The role of protein oxidation and DNA damage in elderly hypertension
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This study aimed to evaluate the role of protein oxidation and DNA damage in the elderly hypertensive (HT) patients.
Materials and methods
This study consisted of four groups: two elderly groups with 30 HT patients and 30 normotensive healthy volunteers, and two young groups with 30 HT patients and 30 normotensive healthy volunteers. Plasma total thiol (T-SH), advanced oxidation protein products (AOPPs), protein carbonyl (PCO), ischemia modified albumin (IMA), urine 8-hydroxy-2′-deoxyguanosine (8-OHdG), and prooxidant–antioxidant balance (PAB) levels were measured.
In the elderly HT group AOPPs, PCO, 8-OHdG, and PAB were significantly higher than the elderly control group. In the young HT group T-SH levels were significantly lower and the other oxidative stress parameters were significantly higher than the young control group. In the elderly control group AOPPs, PCO, IMA, 8-OHdG and PAB were significantly higher than the young control group. T-SH was significantly lower in the elderly control than the young control group. In the elderly HT group, T-SH levels were significantly lower and AOPPs, PCO, IMA, 8-OHdG, and PAB levels were significantly higher than the young HT group.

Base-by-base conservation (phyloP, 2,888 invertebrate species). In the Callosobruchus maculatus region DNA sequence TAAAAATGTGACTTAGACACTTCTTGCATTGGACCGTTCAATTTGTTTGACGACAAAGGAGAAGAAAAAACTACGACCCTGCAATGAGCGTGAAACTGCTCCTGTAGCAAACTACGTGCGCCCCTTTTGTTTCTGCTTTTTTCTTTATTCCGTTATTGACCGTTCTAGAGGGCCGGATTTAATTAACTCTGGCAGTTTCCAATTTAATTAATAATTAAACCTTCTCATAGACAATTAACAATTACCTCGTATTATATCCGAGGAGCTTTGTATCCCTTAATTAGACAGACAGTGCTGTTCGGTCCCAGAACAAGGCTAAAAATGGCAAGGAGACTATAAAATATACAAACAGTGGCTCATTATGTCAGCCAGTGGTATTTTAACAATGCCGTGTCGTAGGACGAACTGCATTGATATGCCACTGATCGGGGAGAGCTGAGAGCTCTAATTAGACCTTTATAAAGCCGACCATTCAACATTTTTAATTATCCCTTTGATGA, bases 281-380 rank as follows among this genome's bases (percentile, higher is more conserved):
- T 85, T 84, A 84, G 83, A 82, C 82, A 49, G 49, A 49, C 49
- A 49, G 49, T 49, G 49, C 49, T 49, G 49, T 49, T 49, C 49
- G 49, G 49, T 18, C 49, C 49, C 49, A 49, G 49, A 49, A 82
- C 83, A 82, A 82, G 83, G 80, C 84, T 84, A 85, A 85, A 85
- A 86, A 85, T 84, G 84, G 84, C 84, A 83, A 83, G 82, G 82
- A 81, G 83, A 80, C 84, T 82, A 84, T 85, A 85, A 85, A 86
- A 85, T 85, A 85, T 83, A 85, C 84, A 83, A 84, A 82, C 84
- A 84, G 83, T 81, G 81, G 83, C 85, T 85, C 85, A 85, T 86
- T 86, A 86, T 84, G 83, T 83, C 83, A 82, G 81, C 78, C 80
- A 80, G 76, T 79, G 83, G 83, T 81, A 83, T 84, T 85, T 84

Protein and DNA cell damage occurs by oxidation of free radicals throughout life. Our study supports the view that these radicals may be responsible for the development of hypertension with aging process. Urine 8-OHdG levels can be used as a marker for oxidative DNA damage in the elderly hypertensive patients. Finally, our results suggest that oxidative stress may influence both the development and progression of hypertension and aging.
KeywordsAging Hypertension Oxidative stress Protein oxidation DNA damage
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